From the time I was quite young, we would pass by the well run Karasec Farm, on Ledge Rd., Hinckley Twp., Medina County. The farm house dated to the early 1800’s, the barn was well built with a large stone and dirt barn ramp leading up to the main, “second” floor. The ground floor was sectioned into cattle stalls and milking stanchions. A milk house stood to the front right of the barn, a large tractor and truck shed was nearby, a chicken coop was between the house and tractor shed, andÂ a large equipment building was left of the barn. All the buildings were always freshly painted white with a quite noticable green trim. Every year the Karasek’s planted the west field to a rotation of well tended wheat, corn, hay crops. And eggs were always for sale.
The summer of ’08Â I happened to drive by and bulldozers were making short work of the place. The Karasec’s had passed away, city folks had bought the farm, and the house burned down before they could move in. I quickly pulled in and pleaded with the contractor to let me save the tractor shed and equipment building (the barn was being kept by the new owners). He gave me three days.
The open front 60×17 1/2 ft. shed we got home fairly easilyÂ and later turned it into a 30×17 four sided building (see post on Lewis Weaving Mill/bake shop). The 40×20 equipment shed was a bit more work.
I traded some Amish guys rights to hunt on my farm in return for helping me drop and load the building. I prepared the moving of the building by removing the roof shingles, roof boards, and rafters. Unfortunately, beforeÂ I got them cleaned up, the Amish arrived. (A funny thing happened.Â I needed to make a phone call to have my friend Ward Cox come withÂ his trailer but I didn’t have a phone. The Amish crew leader handed me his cellphone.Â I had never used one, soÂ I had to ask an Amish man to show me how to use a phone.Â I felt a bit “out of time”.)Â As we started to pick up the wall sections we had to be very careful becauseÂ the ground was covered with boards and nails. But we got done without injury (I thought). After we got the building home, one of the Amish guys sat down and pulled off his shoe and sock. His foot was covered with blood. He hadÂ run a nail through his foot an hour earlier and never said a word. –I rather admired that. Doing what needed to be done, and not “crying” about the “little” things.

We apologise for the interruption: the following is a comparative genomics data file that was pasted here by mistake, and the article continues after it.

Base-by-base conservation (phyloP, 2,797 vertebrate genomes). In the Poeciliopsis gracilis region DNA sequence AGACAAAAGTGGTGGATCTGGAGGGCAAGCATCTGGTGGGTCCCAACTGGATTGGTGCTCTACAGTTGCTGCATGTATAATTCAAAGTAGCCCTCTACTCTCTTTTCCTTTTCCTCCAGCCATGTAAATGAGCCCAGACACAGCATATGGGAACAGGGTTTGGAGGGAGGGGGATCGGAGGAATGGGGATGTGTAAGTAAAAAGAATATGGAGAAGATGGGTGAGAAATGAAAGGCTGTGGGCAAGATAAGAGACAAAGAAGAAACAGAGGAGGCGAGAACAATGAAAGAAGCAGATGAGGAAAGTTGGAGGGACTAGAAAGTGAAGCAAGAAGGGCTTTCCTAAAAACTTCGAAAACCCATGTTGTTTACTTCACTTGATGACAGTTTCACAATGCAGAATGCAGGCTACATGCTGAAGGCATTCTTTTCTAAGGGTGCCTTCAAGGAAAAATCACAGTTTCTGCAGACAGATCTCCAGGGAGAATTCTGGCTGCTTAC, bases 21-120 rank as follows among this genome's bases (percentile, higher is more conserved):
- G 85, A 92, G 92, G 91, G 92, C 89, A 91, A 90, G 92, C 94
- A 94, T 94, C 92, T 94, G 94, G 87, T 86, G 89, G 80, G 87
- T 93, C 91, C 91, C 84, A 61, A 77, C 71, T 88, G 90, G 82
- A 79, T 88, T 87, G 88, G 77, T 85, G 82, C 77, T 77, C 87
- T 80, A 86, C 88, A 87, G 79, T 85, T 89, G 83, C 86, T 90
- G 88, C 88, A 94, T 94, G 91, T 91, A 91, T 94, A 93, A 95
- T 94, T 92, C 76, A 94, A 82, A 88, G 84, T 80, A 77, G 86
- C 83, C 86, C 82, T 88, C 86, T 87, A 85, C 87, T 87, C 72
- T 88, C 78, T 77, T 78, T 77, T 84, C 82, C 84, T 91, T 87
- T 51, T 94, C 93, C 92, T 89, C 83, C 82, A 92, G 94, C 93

A couple days later I unloaded the wall sections. And there they sat for the next year and a half. I just had too many other buildings to work on. WhenÂ I finally got to re-erecting the equipment building, it was getting to beÂ in fairly bad shape. But I chopped the 3 ft. tall grass that had grown up around it and decided to raise one section and see if it was worth saving (Â I actually almost burned the whole thing thinking it too far gone).Â But IÂ got the first section up, then the second and just kept at it until I had the whole thing up. It took a bit of work raising a two story 40×20 building using only hand tools and come-alongs, but if you know the tricks it’s not too bad.
I then sawed pine logs into boards and rafters, reroofed the building and added a second floor, which I use for storage. Again it was a little work raising some mighty big rafters alone (I tend to over build things) and putting on the new metal roof was a bit tricky in the wind, but it went ok.
The Karasec Equipment Building is now being used to store and display the museum’s many threshing machines and fanning mills.
Addendum. -Feb. 1, 2012
This has been a most unusual winter so far. We haven’t had any yet. A little snow here and there, but mostly fairly warm and rainy. The last three days I’ve been working on finishing the barn. I had never completed putting up the siding on either end peak. (If you look closely at the picture you can just see where the white siding ends about were the red roof begins. I’ve now got the siding up on the north end, and I painted theÂ boards today. …Absolutely unheard of for Feb 1 in Northern Ohio.
–Quite a change from last years unending snow and cold.Â Â I didn’t get a single outside job done on the museum last winter. This year I’m way ahead on this year’s planned projects.